Amplitude quantization method for autonomous threshold estimation in self-reconfigurable cognitive radio systems

Research output: Journal Publications and ReviewsRGC 21 - Publication in refereed journalpeer-review

7 Scopus Citations
View graph of relations


Related Research Unit(s)


Original languageEnglish
Article number101256
Journal / PublicationPhysical Communication
Online published16 Dec 2020
Publication statusPublished - Feb 2021


Self-adaptive threshold adjustment algorithms (SATAs) are required to reconfigure their parameters autonomously (i.e. to achieve self-parameter adjustment) at runtime and during online use for effective signal detection in cognitive radio (CR) applications. In this regard, a CR system embedded with the functionality of a SATA is termed a self-reconfigurable CR system. However, SATAs are challenging to develop owing to a lack of methods for self-parameter adjustment. Thus, a plausible approach towards realizing a functional SATA may involve developing effective non-parametric methods, which are often pliable to achieve self-parameter adjustment since they are distribution-free methods. In this article, we introduce such a method termed the non-parametric amplitude quantization method (NPAQM) designed to improve primary user signal detection in CR without requiring its parameters to be manually fine-tuned. The NPAQM works by quantizing the amplitude of an input signal and then evaluating each quantized value based on the principle of discriminant analysis. Then, the algorithm searches for an effective threshold value that maximally separates noise from signal elements in the input signal sample. Further, we propose a new heuristic, which is an algorithm designed based on a new corollary derived from the Otsu's algorithm towards improving the NPAQM's performance under noise-only regimes. We applied our method to the case of the energy detector and compared the NPAQM with other autonomous methods. We show that the NPAQM provides improved performance as against known methods, particularly in terms of maintaining a low probability of false alarm under different test conditions.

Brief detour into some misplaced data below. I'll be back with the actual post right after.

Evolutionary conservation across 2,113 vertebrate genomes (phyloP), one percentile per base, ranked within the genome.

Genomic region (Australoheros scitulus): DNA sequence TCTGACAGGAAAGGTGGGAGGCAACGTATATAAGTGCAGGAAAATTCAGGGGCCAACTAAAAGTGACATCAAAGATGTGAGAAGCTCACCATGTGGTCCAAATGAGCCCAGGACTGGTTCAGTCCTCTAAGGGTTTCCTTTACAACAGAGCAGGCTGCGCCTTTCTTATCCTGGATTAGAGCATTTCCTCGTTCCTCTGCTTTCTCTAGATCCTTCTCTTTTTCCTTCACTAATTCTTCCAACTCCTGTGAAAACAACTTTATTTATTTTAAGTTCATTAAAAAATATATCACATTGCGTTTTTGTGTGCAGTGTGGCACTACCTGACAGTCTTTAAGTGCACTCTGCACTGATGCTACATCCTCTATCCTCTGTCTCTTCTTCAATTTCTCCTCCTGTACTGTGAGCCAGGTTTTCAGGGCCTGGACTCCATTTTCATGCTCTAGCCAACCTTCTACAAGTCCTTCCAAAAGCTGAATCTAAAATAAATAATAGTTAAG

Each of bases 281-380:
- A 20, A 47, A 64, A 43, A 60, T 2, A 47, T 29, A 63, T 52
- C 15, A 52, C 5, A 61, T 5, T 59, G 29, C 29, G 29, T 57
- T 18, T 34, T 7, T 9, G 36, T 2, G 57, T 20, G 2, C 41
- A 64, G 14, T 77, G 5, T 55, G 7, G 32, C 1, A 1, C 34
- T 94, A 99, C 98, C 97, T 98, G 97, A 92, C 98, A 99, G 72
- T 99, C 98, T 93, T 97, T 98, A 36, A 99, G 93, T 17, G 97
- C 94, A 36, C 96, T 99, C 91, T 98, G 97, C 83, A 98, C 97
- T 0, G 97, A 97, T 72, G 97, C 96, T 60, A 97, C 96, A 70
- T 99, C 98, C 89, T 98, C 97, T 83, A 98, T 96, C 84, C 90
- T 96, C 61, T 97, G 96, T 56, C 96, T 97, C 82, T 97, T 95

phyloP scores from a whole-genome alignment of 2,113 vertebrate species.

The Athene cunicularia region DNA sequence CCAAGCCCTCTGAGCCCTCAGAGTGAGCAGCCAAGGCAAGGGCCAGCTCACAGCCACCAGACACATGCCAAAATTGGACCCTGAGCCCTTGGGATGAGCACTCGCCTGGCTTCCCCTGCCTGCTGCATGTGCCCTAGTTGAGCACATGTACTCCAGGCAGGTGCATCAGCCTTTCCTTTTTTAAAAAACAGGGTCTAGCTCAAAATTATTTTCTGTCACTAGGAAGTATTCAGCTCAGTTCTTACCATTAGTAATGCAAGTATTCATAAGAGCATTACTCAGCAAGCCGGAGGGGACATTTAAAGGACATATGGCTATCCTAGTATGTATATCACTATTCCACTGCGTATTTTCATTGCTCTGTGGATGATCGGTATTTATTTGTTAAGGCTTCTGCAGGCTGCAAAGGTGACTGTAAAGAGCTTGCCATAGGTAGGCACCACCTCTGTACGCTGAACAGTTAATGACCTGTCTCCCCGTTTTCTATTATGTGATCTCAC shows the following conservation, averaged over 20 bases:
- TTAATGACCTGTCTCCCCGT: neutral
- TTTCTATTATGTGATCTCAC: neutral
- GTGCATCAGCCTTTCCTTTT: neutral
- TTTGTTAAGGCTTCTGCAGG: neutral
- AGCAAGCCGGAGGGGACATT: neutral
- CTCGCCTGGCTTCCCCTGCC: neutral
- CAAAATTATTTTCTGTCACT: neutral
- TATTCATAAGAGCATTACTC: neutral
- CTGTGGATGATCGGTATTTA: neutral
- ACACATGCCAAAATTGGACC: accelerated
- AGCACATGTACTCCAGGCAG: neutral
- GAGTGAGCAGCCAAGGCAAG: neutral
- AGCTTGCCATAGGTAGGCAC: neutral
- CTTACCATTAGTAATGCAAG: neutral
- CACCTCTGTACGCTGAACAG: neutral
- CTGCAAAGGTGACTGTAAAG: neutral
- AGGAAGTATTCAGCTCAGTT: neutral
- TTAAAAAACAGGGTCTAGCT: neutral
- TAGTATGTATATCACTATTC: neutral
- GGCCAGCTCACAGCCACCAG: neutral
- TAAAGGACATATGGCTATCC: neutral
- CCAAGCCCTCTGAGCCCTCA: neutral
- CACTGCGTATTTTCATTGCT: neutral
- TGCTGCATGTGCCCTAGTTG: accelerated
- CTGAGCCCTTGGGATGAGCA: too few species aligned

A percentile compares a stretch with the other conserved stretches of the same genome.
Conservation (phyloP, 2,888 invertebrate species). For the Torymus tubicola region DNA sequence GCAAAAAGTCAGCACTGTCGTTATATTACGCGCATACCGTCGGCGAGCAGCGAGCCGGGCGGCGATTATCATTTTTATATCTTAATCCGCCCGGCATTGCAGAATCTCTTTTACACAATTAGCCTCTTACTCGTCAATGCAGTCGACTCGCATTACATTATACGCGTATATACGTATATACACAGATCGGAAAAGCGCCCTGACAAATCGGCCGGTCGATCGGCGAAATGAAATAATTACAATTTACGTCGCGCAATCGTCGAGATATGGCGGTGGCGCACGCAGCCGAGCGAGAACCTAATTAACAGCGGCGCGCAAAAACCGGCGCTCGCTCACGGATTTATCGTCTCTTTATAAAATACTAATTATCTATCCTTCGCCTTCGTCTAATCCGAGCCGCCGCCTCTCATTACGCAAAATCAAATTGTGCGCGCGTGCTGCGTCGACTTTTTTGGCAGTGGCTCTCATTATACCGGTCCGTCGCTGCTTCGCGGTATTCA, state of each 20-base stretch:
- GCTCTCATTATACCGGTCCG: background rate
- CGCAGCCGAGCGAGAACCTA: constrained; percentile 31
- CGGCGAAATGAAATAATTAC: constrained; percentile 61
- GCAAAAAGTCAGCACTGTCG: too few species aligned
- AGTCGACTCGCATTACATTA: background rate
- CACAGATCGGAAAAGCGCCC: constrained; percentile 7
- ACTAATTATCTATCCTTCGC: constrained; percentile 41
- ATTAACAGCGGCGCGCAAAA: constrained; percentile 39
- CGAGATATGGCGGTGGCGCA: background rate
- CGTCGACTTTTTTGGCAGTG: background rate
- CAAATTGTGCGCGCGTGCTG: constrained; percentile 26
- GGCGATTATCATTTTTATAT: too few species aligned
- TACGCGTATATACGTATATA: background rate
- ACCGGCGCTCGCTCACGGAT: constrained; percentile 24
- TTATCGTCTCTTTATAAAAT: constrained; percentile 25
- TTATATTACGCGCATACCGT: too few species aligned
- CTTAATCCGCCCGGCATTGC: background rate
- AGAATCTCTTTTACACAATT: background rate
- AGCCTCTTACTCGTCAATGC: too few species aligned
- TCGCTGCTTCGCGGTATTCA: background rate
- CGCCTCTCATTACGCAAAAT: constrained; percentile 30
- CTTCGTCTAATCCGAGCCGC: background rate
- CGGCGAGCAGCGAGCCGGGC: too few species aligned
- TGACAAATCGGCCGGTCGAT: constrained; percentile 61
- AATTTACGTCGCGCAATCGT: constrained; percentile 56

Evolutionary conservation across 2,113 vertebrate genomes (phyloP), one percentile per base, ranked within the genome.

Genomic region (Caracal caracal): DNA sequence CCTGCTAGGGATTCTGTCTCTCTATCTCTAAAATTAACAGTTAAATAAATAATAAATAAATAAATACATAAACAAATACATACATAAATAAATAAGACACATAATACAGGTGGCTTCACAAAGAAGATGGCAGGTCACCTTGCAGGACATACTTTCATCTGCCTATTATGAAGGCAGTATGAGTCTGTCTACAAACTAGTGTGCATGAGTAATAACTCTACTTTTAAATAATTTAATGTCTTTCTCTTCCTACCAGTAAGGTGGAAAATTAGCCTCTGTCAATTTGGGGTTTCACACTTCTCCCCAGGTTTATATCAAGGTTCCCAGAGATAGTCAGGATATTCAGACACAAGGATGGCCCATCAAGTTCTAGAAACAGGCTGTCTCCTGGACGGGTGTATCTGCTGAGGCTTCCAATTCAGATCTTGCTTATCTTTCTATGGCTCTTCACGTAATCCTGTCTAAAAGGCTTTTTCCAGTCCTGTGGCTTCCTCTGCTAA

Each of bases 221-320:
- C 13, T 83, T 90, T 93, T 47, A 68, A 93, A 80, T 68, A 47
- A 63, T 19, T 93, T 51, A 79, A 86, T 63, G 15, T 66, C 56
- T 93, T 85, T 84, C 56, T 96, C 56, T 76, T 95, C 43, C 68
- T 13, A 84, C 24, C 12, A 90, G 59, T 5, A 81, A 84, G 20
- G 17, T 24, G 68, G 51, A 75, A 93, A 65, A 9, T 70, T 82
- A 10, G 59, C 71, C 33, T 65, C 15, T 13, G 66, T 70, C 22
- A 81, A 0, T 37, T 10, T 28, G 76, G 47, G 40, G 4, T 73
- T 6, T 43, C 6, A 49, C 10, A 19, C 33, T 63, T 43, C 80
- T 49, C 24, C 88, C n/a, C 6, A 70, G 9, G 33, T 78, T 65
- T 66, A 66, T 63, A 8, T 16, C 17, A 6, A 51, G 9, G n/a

Research Area(s)

  • Adaptive, Algorithm, Autonomous, Cognitive radio, Networks, Signal detection